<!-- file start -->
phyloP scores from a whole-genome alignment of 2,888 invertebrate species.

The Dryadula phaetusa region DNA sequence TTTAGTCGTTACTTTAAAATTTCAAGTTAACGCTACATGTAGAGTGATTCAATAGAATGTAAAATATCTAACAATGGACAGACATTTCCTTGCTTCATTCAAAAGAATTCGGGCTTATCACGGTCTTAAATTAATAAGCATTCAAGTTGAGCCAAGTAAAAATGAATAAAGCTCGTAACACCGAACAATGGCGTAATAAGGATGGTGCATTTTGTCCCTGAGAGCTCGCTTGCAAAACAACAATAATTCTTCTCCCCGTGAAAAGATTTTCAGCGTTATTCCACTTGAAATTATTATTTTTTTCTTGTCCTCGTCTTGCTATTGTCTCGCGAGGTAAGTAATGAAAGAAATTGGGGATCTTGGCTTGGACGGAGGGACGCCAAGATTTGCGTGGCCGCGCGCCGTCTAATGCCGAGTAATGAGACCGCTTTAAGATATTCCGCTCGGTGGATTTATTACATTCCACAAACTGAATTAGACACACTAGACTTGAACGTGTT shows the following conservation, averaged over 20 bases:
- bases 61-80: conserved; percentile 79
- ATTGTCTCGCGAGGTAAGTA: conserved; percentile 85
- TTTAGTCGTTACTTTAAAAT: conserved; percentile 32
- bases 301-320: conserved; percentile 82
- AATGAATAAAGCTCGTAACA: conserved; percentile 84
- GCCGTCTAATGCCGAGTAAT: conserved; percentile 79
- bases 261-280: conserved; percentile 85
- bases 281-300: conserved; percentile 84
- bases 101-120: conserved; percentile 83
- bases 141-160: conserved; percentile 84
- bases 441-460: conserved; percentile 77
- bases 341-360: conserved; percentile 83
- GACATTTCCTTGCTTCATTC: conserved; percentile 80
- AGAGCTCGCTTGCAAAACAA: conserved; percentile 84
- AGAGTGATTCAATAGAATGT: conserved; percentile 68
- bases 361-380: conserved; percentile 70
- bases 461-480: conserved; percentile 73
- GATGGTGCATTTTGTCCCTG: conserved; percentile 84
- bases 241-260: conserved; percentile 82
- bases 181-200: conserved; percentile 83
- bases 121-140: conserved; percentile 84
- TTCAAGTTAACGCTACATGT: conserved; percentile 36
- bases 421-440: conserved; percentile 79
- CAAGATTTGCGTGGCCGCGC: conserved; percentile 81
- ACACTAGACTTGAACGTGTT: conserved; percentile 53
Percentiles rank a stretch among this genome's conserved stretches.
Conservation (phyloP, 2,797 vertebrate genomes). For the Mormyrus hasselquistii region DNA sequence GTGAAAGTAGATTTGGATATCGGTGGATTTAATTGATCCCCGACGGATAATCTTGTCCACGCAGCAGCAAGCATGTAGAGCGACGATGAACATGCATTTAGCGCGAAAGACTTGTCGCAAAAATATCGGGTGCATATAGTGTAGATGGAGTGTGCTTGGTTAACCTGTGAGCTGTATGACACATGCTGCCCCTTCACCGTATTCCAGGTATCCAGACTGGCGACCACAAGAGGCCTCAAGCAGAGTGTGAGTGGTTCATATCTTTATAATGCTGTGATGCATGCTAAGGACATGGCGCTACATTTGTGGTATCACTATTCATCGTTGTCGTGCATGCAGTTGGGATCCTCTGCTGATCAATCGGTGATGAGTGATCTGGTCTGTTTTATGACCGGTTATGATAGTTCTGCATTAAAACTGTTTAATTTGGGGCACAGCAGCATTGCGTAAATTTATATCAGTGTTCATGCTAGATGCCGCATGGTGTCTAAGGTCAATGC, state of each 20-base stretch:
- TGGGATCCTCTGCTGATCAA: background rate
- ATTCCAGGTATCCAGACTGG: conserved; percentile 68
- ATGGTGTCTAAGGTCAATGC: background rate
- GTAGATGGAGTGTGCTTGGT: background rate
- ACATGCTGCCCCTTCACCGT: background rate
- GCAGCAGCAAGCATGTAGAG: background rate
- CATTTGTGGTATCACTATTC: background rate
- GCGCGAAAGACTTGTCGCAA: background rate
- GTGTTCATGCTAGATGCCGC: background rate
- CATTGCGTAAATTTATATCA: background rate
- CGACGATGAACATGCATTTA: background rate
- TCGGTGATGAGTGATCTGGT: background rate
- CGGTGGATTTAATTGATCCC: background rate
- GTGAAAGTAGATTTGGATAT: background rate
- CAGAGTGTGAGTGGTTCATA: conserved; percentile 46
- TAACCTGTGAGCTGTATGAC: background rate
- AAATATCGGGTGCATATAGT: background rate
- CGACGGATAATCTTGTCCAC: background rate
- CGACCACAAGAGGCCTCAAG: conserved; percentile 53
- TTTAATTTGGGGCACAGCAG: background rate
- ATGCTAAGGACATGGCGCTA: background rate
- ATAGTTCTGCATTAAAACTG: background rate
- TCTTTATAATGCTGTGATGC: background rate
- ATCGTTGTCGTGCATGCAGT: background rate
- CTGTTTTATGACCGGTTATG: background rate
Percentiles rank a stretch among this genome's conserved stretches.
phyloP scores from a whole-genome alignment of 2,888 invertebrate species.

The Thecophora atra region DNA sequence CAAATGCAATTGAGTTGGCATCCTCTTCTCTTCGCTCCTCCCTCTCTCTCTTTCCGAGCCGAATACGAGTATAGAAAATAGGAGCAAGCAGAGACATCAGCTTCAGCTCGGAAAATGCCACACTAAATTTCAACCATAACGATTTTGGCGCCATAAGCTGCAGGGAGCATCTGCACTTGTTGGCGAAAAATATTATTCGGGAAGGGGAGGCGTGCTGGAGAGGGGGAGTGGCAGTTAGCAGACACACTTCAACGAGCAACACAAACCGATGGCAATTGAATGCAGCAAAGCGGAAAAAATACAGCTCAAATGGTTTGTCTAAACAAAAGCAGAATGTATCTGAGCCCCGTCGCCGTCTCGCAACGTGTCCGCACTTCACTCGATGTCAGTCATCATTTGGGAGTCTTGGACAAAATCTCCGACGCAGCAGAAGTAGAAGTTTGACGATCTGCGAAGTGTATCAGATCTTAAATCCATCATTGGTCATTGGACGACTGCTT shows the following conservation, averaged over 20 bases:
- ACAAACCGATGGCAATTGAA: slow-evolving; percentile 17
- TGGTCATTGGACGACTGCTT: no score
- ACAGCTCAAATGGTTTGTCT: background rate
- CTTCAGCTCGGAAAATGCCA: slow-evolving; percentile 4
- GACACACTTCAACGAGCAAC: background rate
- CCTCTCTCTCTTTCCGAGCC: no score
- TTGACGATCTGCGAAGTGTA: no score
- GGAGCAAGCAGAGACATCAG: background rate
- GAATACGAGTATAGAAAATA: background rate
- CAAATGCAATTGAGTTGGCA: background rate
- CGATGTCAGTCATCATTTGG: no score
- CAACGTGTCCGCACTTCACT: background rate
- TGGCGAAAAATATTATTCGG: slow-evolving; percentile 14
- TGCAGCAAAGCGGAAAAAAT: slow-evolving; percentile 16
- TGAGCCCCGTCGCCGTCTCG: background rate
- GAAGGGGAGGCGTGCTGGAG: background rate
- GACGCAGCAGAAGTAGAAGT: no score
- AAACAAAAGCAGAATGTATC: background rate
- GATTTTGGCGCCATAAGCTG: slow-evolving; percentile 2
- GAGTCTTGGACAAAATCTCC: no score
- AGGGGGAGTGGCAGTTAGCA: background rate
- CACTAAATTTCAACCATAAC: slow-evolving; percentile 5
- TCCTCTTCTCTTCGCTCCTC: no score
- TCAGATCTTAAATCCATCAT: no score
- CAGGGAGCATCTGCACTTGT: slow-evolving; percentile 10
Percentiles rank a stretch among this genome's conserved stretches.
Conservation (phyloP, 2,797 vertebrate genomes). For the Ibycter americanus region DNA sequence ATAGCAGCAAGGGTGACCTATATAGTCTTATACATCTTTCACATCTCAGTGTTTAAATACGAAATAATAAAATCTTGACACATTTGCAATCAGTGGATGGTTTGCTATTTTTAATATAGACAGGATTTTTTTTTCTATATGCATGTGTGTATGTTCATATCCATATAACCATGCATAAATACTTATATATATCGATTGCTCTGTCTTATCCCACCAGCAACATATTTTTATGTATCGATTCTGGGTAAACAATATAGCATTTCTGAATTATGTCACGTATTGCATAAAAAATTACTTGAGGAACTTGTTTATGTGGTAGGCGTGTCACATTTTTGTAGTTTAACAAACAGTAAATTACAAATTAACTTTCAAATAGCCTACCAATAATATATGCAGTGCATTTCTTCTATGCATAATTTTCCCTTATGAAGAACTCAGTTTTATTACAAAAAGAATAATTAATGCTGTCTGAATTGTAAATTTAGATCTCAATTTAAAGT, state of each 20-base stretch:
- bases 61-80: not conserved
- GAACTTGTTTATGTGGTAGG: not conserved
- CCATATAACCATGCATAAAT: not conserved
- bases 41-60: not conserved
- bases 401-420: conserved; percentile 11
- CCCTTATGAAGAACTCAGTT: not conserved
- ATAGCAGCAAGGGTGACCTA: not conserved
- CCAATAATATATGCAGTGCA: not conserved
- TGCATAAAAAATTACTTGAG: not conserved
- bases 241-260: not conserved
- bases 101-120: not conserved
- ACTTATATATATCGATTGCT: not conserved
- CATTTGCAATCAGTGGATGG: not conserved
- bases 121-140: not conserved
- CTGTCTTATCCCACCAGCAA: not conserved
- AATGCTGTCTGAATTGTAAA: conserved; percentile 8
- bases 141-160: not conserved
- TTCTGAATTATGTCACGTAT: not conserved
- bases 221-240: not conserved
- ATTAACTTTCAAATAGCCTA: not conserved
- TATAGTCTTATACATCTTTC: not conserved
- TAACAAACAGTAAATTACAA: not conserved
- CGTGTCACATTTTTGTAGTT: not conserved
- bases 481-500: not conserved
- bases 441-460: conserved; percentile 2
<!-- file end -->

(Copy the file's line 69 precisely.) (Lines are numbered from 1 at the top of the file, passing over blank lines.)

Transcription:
- CAACGTGTCCGCACTTCACT: background rate